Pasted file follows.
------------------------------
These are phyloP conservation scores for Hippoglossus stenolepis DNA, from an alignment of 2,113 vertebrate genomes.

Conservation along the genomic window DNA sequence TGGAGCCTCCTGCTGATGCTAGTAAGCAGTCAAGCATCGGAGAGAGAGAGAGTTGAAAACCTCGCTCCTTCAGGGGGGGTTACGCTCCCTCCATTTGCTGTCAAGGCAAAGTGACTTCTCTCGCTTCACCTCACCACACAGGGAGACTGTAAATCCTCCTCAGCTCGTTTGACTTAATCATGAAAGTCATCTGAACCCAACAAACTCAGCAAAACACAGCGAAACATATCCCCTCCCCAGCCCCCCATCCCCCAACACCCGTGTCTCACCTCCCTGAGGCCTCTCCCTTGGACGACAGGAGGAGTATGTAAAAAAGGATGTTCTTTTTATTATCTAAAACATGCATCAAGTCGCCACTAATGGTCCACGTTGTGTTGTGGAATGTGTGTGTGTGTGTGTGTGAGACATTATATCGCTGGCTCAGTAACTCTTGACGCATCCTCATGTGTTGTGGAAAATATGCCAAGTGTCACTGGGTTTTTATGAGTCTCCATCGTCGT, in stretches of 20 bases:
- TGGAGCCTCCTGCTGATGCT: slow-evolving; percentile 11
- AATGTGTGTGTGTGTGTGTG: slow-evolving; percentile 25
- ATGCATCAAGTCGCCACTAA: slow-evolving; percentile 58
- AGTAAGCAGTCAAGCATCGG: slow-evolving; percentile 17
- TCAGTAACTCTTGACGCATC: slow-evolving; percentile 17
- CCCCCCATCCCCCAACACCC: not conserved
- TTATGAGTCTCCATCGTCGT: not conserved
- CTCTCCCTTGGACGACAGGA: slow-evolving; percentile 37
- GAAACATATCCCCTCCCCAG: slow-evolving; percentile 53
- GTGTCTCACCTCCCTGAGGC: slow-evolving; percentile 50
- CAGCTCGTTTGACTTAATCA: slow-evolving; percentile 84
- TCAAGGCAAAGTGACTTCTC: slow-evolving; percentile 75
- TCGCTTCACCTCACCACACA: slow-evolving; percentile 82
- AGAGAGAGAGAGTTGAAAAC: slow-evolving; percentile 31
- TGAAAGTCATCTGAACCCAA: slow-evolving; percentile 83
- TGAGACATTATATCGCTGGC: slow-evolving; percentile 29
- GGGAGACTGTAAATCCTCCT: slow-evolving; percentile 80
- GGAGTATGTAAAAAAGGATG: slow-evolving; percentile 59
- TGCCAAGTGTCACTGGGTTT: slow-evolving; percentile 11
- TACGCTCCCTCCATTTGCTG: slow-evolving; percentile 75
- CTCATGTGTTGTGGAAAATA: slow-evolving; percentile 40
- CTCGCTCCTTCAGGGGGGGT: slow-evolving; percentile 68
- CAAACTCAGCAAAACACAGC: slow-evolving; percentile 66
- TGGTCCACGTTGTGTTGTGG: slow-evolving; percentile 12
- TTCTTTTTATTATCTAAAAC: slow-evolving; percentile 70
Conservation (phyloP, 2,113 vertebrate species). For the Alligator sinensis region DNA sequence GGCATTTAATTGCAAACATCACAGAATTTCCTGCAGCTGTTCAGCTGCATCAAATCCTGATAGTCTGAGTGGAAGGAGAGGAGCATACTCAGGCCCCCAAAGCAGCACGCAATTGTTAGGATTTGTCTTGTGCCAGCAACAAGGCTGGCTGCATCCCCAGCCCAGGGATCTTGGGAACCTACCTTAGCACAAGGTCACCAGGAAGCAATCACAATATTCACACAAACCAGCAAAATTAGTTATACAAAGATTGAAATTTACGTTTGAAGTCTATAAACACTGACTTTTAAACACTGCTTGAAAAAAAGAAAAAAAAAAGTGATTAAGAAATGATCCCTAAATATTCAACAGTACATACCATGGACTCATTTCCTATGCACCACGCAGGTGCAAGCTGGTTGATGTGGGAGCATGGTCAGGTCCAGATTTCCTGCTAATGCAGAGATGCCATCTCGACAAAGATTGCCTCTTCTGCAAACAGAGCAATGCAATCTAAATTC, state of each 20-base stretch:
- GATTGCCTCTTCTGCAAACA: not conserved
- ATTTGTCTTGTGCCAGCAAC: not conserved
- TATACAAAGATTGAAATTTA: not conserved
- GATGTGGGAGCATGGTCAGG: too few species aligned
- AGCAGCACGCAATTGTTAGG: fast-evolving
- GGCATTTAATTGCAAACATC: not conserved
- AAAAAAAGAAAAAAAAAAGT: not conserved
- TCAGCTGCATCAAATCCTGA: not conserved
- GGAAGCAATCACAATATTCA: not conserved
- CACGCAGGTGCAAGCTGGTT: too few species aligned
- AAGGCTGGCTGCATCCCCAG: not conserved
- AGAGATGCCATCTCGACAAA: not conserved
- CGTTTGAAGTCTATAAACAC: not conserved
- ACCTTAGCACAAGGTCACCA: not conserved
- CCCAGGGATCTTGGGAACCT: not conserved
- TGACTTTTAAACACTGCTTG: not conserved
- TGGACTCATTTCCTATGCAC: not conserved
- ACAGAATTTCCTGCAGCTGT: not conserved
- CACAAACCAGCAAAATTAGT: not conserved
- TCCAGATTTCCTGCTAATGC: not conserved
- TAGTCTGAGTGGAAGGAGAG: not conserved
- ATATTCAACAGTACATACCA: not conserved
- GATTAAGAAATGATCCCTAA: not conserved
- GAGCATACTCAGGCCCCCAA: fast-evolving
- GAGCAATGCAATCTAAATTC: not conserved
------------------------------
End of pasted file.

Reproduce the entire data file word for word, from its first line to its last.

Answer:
These are phyloP conservation scores for Hippoglossus stenolepis DNA, from an alignment of 2,113 vertebrate genomes.

Conservation along the genomic window DNA sequence TGGAGCCTCCTGCTGATGCTAGTAAGCAGTCAAGCATCGGAGAGAGAGAGAGTTGAAAACCTCGCTCCTTCAGGGGGGGTTACGCTCCCTCCATTTGCTGTCAAGGCAAAGTGACTTCTCTCGCTTCACCTCACCACACAGGGAGACTGTAAATCCTCCTCAGCTCGTTTGACTTAATCATGAAAGTCATCTGAACCCAACAAACTCAGCAAAACACAGCGAAACATATCCCCTCCCCAGCCCCCCATCCCCCAACACCCGTGTCTCACCTCCCTGAGGCCTCTCCCTTGGACGACAGGAGGAGTATGTAAAAAAGGATGTTCTTTTTATTATCTAAAACATGCATCAAGTCGCCACTAATGGTCCACGTTGTGTTGTGGAATGTGTGTGTGTGTGTGTGTGAGACATTATATCGCTGGCTCAGTAACTCTTGACGCATCCTCATGTGTTGTGGAAAATATGCCAAGTGTCACTGGGTTTTTATGAGTCTCCATCGTCGT, in stretches of 20 bases:
- TGGAGCCTCCTGCTGATGCT: slow-evolving; percentile 11
- AATGTGTGTGTGTGTGTGTG: slow-evolving; percentile 25
- ATGCATCAAGTCGCCACTAA: slow-evolving; percentile 58
- AGTAAGCAGTCAAGCATCGG: slow-evolving; percentile 17
- TCAGTAACTCTTGACGCATC: slow-evolving; percentile 17
- CCCCCCATCCCCCAACACCC: not conserved
- TTATGAGTCTCCATCGTCGT: not conserved
- CTCTCCCTTGGACGACAGGA: slow-evolving; percentile 37
- GAAACATATCCCCTCCCCAG: slow-evolving; percentile 53
- GTGTCTCACCTCCCTGAGGC: slow-evolving; percentile 50
- CAGCTCGTTTGACTTAATCA: slow-evolving; percentile 84
- TCAAGGCAAAGTGACTTCTC: slow-evolving; percentile 75
- TCGCTTCACCTCACCACACA: slow-evolving; percentile 82
- AGAGAGAGAGAGTTGAAAAC: slow-evolving; percentile 31
- TGAAAGTCATCTGAACCCAA: slow-evolving; percentile 83
- TGAGACATTATATCGCTGGC: slow-evolving; percentile 29
- GGGAGACTGTAAATCCTCCT: slow-evolving; percentile 80
- GGAGTATGTAAAAAAGGATG: slow-evolving; percentile 59
- TGCCAAGTGTCACTGGGTTT: slow-evolving; percentile 11
- TACGCTCCCTCCATTTGCTG: slow-evolving; percentile 75
- CTCATGTGTTGTGGAAAATA: slow-evolving; percentile 40
- CTCGCTCCTTCAGGGGGGGT: slow-evolving; percentile 68
- CAAACTCAGCAAAACACAGC: slow-evolving; percentile 66
- TGGTCCACGTTGTGTTGTGG: slow-evolving; percentile 12
- TTCTTTTTATTATCTAAAAC: slow-evolving; percentile 70
Conservation (phyloP, 2,113 vertebrate species). For the Alligator sinensis region DNA sequence GGCATTTAATTGCAAACATCACAGAATTTCCTGCAGCTGTTCAGCTGCATCAAATCCTGATAGTCTGAGTGGAAGGAGAGGAGCATACTCAGGCCCCCAAAGCAGCACGCAATTGTTAGGATTTGTCTTGTGCCAGCAACAAGGCTGGCTGCATCCCCAGCCCAGGGATCTTGGGAACCTACCTTAGCACAAGGTCACCAGGAAGCAATCACAATATTCACACAAACCAGCAAAATTAGTTATACAAAGATTGAAATTTACGTTTGAAGTCTATAAACACTGACTTTTAAACACTGCTTGAAAAAAAGAAAAAAAAAAGTGATTAAGAAATGATCCCTAAATATTCAACAGTACATACCATGGACTCATTTCCTATGCACCACGCAGGTGCAAGCTGGTTGATGTGGGAGCATGGTCAGGTCCAGATTTCCTGCTAATGCAGAGATGCCATCTCGACAAAGATTGCCTCTTCTGCAAACAGAGCAATGCAATCTAAATTC, state of each 20-base stretch:
- GATTGCCTCTTCTGCAAACA: not conserved
- ATTTGTCTTGTGCCAGCAAC: not conserved
- TATACAAAGATTGAAATTTA: not conserved
- GATGTGGGAGCATGGTCAGG: too few species aligned
- AGCAGCACGCAATTGTTAGG: fast-evolving
- GGCATTTAATTGCAAACATC: not conserved
- AAAAAAAGAAAAAAAAAAGT: not conserved
- TCAGCTGCATCAAATCCTGA: not conserved
- GGAAGCAATCACAATATTCA: not conserved
- CACGCAGGTGCAAGCTGGTT: too few species aligned
- AAGGCTGGCTGCATCCCCAG: not conserved
- AGAGATGCCATCTCGACAAA: not conserved
- CGTTTGAAGTCTATAAACAC: not conserved
- ACCTTAGCACAAGGTCACCA: not conserved
- CCCAGGGATCTTGGGAACCT: not conserved
- TGACTTTTAAACACTGCTTG: not conserved
- TGGACTCATTTCCTATGCAC: not conserved
- ACAGAATTTCCTGCAGCTGT: not conserved
- CACAAACCAGCAAAATTAGT: not conserved
- TCCAGATTTCCTGCTAATGC: not conserved
- TAGTCTGAGTGGAAGGAGAG: not conserved
- ATATTCAACAGTACATACCA: not conserved
- GATTAAGAAATGATCCCTAA: not conserved
- GAGCATACTCAGGCCCCCAA: fast-evolving
- GAGCAATGCAATCTAAATTC: not conserved